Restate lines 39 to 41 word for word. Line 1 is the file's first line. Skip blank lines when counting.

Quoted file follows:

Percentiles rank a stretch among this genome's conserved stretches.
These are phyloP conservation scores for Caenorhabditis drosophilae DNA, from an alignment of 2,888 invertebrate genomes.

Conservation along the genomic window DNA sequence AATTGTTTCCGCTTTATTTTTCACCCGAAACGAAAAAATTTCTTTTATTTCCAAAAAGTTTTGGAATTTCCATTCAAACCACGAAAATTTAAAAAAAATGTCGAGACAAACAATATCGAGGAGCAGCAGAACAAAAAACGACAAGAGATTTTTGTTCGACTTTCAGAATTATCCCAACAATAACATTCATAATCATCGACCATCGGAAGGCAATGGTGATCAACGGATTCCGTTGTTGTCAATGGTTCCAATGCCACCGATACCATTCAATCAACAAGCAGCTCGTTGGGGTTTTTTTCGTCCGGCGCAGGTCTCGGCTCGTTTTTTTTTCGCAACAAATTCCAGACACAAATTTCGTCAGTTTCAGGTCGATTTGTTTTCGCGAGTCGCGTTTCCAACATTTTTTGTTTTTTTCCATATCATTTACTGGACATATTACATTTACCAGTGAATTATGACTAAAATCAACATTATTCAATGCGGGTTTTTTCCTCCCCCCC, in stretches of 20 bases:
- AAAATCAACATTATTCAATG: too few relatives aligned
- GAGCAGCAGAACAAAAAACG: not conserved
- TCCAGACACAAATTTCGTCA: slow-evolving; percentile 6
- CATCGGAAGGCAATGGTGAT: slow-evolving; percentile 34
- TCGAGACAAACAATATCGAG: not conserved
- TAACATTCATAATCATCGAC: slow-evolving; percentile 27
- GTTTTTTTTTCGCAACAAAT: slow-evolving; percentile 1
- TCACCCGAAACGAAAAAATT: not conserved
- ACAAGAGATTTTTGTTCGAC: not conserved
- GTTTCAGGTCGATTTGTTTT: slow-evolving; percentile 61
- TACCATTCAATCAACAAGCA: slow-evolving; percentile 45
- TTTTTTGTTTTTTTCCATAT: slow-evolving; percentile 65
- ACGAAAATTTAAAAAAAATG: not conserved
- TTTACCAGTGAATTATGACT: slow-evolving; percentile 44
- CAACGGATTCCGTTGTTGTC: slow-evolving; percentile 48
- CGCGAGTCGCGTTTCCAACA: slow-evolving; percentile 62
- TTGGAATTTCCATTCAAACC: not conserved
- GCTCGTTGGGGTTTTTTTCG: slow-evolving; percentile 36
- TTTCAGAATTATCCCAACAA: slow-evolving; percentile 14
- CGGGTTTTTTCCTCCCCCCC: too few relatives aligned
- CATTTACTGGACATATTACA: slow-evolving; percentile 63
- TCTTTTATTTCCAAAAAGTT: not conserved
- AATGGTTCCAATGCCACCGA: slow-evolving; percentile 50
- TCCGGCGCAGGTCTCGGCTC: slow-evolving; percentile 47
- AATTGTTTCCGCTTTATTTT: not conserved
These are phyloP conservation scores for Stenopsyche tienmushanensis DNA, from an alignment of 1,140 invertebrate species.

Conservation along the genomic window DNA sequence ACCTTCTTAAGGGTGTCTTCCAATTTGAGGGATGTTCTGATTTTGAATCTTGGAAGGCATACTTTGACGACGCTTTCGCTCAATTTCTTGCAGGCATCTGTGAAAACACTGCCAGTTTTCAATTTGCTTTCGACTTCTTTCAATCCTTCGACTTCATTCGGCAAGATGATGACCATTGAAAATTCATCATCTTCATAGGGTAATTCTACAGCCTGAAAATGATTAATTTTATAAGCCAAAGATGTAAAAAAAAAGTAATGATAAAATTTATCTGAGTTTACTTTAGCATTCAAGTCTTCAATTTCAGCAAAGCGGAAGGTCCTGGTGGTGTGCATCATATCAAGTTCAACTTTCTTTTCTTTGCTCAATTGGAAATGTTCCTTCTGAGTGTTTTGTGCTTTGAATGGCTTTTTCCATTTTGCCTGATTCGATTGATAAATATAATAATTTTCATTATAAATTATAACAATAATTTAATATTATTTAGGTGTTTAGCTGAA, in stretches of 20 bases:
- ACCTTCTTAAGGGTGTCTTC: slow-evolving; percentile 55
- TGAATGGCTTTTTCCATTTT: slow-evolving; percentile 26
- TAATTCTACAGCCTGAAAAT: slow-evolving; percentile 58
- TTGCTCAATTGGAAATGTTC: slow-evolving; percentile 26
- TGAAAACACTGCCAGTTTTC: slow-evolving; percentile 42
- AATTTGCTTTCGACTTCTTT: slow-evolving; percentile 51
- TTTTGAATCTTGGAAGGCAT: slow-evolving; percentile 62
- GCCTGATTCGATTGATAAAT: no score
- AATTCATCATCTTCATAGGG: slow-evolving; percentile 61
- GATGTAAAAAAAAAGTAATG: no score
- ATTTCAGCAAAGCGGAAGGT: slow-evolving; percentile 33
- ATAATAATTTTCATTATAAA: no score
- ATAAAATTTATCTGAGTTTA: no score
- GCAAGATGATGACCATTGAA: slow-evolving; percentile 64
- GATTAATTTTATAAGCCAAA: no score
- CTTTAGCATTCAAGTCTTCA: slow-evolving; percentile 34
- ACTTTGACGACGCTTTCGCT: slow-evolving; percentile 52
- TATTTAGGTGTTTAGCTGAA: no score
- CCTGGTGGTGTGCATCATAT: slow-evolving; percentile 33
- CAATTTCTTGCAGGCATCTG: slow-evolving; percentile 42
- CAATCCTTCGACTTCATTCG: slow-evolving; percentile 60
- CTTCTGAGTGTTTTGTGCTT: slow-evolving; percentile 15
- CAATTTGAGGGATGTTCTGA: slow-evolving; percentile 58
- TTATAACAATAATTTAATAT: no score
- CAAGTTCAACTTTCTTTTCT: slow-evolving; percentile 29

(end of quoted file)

- AATTCATCATCTTCATAGGG: slow-evolving; percentile 61
- GATGTAAAAAAAAAGTAATG: no score
- ATTTCAGCAAAGCGGAAGGT: slow-evolving; percentile 33